I had my first my experience with honey bee colonies in the forests of Portugal as a 6-year-old. Hundreds of ‘cortiço’ (cork) bee hives spread out through the pine and eucalyptus forests in Paião, a small village in Portugal.
Beekeeping was the responsibility of the older generation and I was fascinated by the simple methods of handling the bees, gentle smoke, the waft of pine smoke, talking to the bees, careful movements, bare hands and often no veils once the temperament of the bees had been assessed.
My grandfather was one of the first in the region to move to Langstroth hives and I would watch in awe as the cork hives would be gently held between a person’s legs, tapped and rasped until the whole colony would leave the top of the cork hive (abandoning brood) and enter the entrance of the Langstroth hives.
These early adventures helped me manage African bees (Apis mellifera scutellata and adansonii) from the age of eight and for the next 40 years. This has expanded my knowledge of not only traditional bees but various species, non as fascinating as Apis mellifera capensis where the workers can produce a queen from unfertilised eggs.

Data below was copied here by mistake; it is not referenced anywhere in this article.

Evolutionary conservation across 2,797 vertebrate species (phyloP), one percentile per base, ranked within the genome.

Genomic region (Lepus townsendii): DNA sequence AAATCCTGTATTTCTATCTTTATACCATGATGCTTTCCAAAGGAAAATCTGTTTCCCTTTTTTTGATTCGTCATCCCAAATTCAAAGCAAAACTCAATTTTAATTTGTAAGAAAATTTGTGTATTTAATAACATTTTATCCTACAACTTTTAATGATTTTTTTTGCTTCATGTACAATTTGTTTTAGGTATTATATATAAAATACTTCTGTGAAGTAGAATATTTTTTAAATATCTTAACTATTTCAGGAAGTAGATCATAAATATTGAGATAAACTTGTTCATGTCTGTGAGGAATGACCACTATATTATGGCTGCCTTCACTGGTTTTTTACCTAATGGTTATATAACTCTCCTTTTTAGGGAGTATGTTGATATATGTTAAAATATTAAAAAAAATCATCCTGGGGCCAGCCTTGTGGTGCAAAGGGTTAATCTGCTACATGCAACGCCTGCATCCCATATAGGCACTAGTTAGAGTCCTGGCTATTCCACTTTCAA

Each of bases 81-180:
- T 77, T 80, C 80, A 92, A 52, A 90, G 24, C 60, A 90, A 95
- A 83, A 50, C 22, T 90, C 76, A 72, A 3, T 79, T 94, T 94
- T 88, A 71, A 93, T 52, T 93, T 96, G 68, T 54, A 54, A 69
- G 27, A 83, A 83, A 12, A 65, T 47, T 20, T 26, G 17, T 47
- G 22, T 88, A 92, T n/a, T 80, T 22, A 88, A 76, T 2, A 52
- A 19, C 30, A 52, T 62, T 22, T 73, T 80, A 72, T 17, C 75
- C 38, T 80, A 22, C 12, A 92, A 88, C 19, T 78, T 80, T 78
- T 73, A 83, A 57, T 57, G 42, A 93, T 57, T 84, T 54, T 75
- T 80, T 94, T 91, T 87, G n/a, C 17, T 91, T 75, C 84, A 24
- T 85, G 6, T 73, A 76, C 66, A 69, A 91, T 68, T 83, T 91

I have been a beekeeper in Africa, Europe, North America and now the UK. Observation has been enhanced by reading and the assimilation of science as I have had to adapt to the changing environments and species of bee as well as the limitations of equipment in many of the poorer regions of Africa.
I read every book I could find on all aspects of beekeeping from all around the world, Russia, Portugal, France, USA, Africa and the UK, which further highlighted me the incredible diversity of this amazing species.
This lifelong experience has allowed me to be able to notice changes in bee temperament, development, and the problems associated with unrestricted movement of species around different regions.